Efficiency and eliminating non value-added activities: Addressing again the theme of doing more within the existing framework and infrastructure of a business, manufacturers are looking to do things more efficiently – and that can take many forms. This includes the continued adoption of inverter technologies, which allow for new advanced capabilities, draw considerably less electricity and take up less space, allowing companies to add welding cells and work stations without having to expand the actual physical size and electrical infrastructure of their buildings.

This also includes being smarter with welding processes. As the old saying goes, you can’t manage what you can’t measure. Weld data monitoring technologies arm manufacturers with data that helps improve operations in the cell, drive out variation, rework and failures, and provide a greater historical view of production – all leading to greater productivity, a greater focus on quality and an overall operational improvement that lets companies produce more for less.

All of this leads to a larger theme for manufacturers, and an excellent way to stay competitive: The elimination of non-value-added activities, which includes everything from process changeover times and overall flow through the facility to post-weld cleanup and rework. A great deal of time is being spent focusing on product and process advancements that help address these core issues that have a direct effect on throughput, material costs, labor costs and waste – all of which can be addressed with relatively simple changes to welding activities.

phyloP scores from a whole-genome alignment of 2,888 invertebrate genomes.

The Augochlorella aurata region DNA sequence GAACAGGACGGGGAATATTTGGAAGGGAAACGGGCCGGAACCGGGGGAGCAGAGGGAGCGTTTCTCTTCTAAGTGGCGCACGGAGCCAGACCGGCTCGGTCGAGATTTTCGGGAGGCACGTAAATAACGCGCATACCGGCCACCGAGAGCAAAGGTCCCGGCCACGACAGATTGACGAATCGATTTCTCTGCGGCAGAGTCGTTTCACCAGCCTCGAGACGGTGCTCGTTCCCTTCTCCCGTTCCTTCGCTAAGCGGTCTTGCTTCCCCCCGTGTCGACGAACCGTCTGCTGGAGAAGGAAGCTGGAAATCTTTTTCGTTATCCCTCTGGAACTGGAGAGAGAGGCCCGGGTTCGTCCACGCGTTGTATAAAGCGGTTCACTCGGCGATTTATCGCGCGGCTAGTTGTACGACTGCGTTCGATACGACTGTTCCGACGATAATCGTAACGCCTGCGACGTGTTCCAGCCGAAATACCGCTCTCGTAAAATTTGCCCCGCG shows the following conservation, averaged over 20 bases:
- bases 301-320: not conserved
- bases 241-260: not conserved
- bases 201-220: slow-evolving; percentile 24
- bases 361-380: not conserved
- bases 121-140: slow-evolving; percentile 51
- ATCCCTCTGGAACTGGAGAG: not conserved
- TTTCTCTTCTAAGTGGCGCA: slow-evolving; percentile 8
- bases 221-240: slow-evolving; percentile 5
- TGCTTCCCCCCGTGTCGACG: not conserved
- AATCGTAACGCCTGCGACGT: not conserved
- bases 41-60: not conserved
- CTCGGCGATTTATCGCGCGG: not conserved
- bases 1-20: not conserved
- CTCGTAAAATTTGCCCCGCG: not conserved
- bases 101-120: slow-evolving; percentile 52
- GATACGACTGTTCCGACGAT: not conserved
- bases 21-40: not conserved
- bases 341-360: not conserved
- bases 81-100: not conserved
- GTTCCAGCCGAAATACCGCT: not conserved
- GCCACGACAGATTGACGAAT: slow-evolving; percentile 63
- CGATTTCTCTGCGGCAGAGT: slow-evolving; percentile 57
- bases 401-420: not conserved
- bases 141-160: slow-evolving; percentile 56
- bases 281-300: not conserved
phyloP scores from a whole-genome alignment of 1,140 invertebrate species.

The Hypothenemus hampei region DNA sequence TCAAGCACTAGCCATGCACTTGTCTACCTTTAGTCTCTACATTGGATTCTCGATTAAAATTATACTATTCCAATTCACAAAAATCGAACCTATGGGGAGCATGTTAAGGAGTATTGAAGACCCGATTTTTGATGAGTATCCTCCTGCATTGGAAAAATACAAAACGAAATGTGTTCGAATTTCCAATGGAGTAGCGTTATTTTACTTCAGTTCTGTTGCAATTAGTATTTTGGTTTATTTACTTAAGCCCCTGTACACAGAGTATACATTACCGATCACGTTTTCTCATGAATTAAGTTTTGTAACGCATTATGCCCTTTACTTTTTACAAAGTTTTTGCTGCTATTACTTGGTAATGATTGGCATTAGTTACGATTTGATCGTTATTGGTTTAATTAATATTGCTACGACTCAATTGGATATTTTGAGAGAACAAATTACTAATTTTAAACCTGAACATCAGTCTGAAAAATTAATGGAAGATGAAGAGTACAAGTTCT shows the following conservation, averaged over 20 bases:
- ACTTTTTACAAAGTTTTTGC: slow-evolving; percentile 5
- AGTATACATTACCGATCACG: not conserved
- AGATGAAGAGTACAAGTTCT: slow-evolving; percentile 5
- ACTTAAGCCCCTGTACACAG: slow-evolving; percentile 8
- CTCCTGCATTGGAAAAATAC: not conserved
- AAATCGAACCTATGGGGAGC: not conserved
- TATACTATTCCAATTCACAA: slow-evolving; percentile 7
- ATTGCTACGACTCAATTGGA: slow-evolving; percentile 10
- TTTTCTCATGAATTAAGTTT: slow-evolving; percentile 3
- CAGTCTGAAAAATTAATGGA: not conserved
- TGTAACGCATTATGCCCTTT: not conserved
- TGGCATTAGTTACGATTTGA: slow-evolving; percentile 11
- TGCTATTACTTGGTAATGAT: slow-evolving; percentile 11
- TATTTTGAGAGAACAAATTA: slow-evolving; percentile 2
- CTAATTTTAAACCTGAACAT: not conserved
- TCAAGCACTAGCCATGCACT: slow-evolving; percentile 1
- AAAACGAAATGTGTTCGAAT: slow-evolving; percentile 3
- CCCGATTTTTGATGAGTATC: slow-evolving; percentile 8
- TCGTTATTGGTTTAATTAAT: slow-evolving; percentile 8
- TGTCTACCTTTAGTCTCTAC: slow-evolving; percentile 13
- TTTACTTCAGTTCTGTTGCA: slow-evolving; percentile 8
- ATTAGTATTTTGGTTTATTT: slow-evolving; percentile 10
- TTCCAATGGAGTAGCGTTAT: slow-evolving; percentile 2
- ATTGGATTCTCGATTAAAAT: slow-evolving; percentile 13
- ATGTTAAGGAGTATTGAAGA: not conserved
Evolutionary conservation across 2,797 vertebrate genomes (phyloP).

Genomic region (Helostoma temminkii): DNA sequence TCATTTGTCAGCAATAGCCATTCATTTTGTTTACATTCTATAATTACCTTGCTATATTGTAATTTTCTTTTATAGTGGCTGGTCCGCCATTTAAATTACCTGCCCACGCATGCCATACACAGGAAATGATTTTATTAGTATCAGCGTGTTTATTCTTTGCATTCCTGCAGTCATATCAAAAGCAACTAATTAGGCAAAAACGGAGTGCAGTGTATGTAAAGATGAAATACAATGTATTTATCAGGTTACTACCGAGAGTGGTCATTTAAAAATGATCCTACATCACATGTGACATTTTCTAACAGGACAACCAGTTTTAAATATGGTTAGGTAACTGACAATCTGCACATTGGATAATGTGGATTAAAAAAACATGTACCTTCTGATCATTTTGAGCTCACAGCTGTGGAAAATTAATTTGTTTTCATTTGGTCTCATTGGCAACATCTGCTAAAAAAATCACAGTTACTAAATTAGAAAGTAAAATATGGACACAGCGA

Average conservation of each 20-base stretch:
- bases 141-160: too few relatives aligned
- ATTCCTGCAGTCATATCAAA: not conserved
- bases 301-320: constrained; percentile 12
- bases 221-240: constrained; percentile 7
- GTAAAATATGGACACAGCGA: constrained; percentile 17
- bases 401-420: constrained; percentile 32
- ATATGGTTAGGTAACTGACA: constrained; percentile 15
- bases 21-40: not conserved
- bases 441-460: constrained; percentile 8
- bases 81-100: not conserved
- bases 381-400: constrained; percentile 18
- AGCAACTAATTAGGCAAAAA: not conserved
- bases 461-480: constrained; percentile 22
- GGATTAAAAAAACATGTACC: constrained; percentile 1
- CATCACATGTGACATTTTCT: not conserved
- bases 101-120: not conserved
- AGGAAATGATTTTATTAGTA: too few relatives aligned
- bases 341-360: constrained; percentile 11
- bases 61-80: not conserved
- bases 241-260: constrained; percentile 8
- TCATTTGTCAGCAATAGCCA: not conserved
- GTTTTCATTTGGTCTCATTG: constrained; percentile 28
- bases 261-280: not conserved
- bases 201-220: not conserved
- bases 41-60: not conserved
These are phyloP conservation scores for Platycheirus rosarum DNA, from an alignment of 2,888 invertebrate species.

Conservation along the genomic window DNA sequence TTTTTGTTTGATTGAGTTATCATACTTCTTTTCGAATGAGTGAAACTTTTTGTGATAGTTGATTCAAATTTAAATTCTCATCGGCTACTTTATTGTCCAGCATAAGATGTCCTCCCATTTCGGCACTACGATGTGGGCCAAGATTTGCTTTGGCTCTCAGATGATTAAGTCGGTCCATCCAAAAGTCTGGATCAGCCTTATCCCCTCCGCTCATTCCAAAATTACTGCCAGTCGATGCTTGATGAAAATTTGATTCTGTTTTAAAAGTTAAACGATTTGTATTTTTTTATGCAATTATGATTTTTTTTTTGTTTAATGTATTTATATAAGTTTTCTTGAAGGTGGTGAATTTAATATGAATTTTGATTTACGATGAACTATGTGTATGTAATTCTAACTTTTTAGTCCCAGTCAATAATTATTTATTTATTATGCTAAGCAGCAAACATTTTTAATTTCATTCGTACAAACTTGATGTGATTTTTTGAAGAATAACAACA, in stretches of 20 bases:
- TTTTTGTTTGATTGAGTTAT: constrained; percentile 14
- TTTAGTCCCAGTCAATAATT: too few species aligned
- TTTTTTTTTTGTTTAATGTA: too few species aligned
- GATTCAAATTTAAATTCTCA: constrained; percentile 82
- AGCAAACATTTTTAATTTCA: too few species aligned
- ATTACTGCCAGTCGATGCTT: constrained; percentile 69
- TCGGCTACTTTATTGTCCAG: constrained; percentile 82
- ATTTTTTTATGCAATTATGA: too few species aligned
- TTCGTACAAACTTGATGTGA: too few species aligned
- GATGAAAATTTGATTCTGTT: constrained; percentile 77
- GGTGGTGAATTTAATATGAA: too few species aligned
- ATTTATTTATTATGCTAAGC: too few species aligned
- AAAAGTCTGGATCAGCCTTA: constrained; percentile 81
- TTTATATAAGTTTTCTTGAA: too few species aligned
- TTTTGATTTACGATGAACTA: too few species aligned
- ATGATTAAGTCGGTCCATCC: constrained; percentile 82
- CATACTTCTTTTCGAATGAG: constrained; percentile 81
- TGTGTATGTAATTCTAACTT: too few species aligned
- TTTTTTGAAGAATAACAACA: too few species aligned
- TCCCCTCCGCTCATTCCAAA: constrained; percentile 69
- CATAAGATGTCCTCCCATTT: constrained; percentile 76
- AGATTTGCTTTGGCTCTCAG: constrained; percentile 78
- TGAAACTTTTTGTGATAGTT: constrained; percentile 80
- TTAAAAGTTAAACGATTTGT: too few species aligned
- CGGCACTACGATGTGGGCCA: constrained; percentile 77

This has been the basis for many technological advancements made in 2012 and into 2013: New equipment and filler metals aimed at producing high quality welds with little to no cleanup required; pulsed MIG aluminum technologies aimed at increasing speed while controlling heat input so that you can work faster without causing distortion; simplified system interfaces that allow welders to adjust to changing joint geometries on the fly without having to put down the torch and walk back to the power source to make adjustments; and previously mentioned technologies, such as weld data monitoring and offline programming all help businesses manufacture more intelligently.

If companies can get more units out per day, or decrease their weld time, or help eliminate scrap and produce parts right the first time, every time, then they can gain a competitive advantage.